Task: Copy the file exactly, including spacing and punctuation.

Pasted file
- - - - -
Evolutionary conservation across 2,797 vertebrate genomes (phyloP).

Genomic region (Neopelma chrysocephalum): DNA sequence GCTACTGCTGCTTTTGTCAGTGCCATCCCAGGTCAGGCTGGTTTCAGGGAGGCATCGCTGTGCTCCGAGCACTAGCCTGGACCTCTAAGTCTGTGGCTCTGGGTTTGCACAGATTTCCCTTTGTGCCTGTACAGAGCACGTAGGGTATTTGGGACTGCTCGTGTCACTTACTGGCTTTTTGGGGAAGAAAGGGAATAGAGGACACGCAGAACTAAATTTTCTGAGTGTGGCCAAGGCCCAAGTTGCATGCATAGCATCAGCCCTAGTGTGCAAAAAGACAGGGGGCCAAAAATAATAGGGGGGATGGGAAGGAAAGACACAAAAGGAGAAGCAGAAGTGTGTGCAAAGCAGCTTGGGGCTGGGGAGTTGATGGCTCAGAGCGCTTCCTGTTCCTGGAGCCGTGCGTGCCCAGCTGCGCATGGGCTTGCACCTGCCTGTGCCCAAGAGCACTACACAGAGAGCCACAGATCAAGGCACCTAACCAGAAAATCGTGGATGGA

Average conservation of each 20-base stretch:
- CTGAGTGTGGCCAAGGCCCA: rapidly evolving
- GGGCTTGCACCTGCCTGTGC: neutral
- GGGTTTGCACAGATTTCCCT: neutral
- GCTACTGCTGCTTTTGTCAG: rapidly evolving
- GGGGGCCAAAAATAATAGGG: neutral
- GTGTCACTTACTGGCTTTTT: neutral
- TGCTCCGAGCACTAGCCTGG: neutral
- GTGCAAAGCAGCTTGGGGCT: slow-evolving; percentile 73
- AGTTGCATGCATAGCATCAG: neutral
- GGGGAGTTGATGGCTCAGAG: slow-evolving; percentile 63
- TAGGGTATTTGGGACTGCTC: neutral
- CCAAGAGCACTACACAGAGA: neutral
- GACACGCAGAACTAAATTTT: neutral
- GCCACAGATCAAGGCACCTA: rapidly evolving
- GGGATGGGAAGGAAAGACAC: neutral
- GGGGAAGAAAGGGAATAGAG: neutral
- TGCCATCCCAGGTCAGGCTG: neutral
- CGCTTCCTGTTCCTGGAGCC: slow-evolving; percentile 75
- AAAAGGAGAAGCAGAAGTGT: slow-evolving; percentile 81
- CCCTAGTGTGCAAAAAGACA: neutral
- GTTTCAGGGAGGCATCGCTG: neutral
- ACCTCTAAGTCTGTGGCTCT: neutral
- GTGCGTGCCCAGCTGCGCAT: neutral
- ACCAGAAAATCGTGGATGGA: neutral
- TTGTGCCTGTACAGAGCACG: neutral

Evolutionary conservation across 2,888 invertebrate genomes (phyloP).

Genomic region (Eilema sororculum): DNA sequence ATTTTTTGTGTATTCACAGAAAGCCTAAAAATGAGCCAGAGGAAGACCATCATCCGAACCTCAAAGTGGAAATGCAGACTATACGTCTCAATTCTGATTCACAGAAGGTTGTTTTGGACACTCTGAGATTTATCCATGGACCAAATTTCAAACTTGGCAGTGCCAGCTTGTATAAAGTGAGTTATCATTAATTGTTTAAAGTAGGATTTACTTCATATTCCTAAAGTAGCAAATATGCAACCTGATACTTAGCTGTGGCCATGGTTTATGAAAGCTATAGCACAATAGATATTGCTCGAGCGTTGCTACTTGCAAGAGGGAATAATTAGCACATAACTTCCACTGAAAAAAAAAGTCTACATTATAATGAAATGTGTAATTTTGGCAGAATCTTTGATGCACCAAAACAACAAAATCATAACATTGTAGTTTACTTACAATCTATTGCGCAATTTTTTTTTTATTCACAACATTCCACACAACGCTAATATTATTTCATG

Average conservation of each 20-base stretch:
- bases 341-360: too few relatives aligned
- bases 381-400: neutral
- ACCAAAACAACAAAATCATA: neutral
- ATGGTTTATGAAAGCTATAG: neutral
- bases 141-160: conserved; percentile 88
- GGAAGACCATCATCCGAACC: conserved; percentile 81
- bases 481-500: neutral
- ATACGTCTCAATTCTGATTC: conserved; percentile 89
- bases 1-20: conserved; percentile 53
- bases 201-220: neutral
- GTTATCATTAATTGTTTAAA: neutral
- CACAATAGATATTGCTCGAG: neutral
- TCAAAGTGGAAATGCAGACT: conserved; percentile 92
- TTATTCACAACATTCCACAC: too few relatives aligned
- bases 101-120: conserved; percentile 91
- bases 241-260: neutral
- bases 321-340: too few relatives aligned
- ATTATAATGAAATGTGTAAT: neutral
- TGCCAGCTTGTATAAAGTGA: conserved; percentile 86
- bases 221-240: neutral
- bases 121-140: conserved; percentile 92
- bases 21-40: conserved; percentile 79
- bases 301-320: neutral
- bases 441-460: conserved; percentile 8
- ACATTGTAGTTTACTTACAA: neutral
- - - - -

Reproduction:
Evolutionary conservation across 2,797 vertebrate genomes (phyloP).

Genomic region (Neopelma chrysocephalum): DNA sequence GCTACTGCTGCTTTTGTCAGTGCCATCCCAGGTCAGGCTGGTTTCAGGGAGGCATCGCTGTGCTCCGAGCACTAGCCTGGACCTCTAAGTCTGTGGCTCTGGGTTTGCACAGATTTCCCTTTGTGCCTGTACAGAGCACGTAGGGTATTTGGGACTGCTCGTGTCACTTACTGGCTTTTTGGGGAAGAAAGGGAATAGAGGACACGCAGAACTAAATTTTCTGAGTGTGGCCAAGGCCCAAGTTGCATGCATAGCATCAGCCCTAGTGTGCAAAAAGACAGGGGGCCAAAAATAATAGGGGGGATGGGAAGGAAAGACACAAAAGGAGAAGCAGAAGTGTGTGCAAAGCAGCTTGGGGCTGGGGAGTTGATGGCTCAGAGCGCTTCCTGTTCCTGGAGCCGTGCGTGCCCAGCTGCGCATGGGCTTGCACCTGCCTGTGCCCAAGAGCACTACACAGAGAGCCACAGATCAAGGCACCTAACCAGAAAATCGTGGATGGA

Average conservation of each 20-base stretch:
- CTGAGTGTGGCCAAGGCCCA: rapidly evolving
- GGGCTTGCACCTGCCTGTGC: neutral
- GGGTTTGCACAGATTTCCCT: neutral
- GCTACTGCTGCTTTTGTCAG: rapidly evolving
- GGGGGCCAAAAATAATAGGG: neutral
- GTGTCACTTACTGGCTTTTT: neutral
- TGCTCCGAGCACTAGCCTGG: neutral
- GTGCAAAGCAGCTTGGGGCT: slow-evolving; percentile 73
- AGTTGCATGCATAGCATCAG: neutral
- GGGGAGTTGATGGCTCAGAG: slow-evolving; percentile 63
- TAGGGTATTTGGGACTGCTC: neutral
- CCAAGAGCACTACACAGAGA: neutral
- GACACGCAGAACTAAATTTT: neutral
- GCCACAGATCAAGGCACCTA: rapidly evolving
- GGGATGGGAAGGAAAGACAC: neutral
- GGGGAAGAAAGGGAATAGAG: neutral
- TGCCATCCCAGGTCAGGCTG: neutral
- CGCTTCCTGTTCCTGGAGCC: slow-evolving; percentile 75
- AAAAGGAGAAGCAGAAGTGT: slow-evolving; percentile 81
- CCCTAGTGTGCAAAAAGACA: neutral
- GTTTCAGGGAGGCATCGCTG: neutral
- ACCTCTAAGTCTGTGGCTCT: neutral
- GTGCGTGCCCAGCTGCGCAT: neutral
- ACCAGAAAATCGTGGATGGA: neutral
- TTGTGCCTGTACAGAGCACG: neutral

Evolutionary conservation across 2,888 invertebrate genomes (phyloP).

Genomic region (Eilema sororculum): DNA sequence ATTTTTTGTGTATTCACAGAAAGCCTAAAAATGAGCCAGAGGAAGACCATCATCCGAACCTCAAAGTGGAAATGCAGACTATACGTCTCAATTCTGATTCACAGAAGGTTGTTTTGGACACTCTGAGATTTATCCATGGACCAAATTTCAAACTTGGCAGTGCCAGCTTGTATAAAGTGAGTTATCATTAATTGTTTAAAGTAGGATTTACTTCATATTCCTAAAGTAGCAAATATGCAACCTGATACTTAGCTGTGGCCATGGTTTATGAAAGCTATAGCACAATAGATATTGCTCGAGCGTTGCTACTTGCAAGAGGGAATAATTAGCACATAACTTCCACTGAAAAAAAAAGTCTACATTATAATGAAATGTGTAATTTTGGCAGAATCTTTGATGCACCAAAACAACAAAATCATAACATTGTAGTTTACTTACAATCTATTGCGCAATTTTTTTTTTATTCACAACATTCCACACAACGCTAATATTATTTCATG

Average conservation of each 20-base stretch:
- bases 341-360: too few relatives aligned
- bases 381-400: neutral
- ACCAAAACAACAAAATCATA: neutral
- ATGGTTTATGAAAGCTATAG: neutral
- bases 141-160: conserved; percentile 88
- GGAAGACCATCATCCGAACC: conserved; percentile 81
- bases 481-500: neutral
- ATACGTCTCAATTCTGATTC: conserved; percentile 89
- bases 1-20: conserved; percentile 53
- bases 201-220: neutral
- GTTATCATTAATTGTTTAAA: neutral
- CACAATAGATATTGCTCGAG: neutral
- TCAAAGTGGAAATGCAGACT: conserved; percentile 92
- TTATTCACAACATTCCACAC: too few relatives aligned
- bases 101-120: conserved; percentile 91
- bases 241-260: neutral
- bases 321-340: too few relatives aligned
- ATTATAATGAAATGTGTAAT: neutral
- TGCCAGCTTGTATAAAGTGA: conserved; percentile 86
- bases 221-240: neutral
- bases 121-140: conserved; percentile 92
- bases 21-40: conserved; percentile 79
- bases 301-320: neutral
- bases 441-460: conserved; percentile 8
- ACATTGTAGTTTACTTACAA: neutral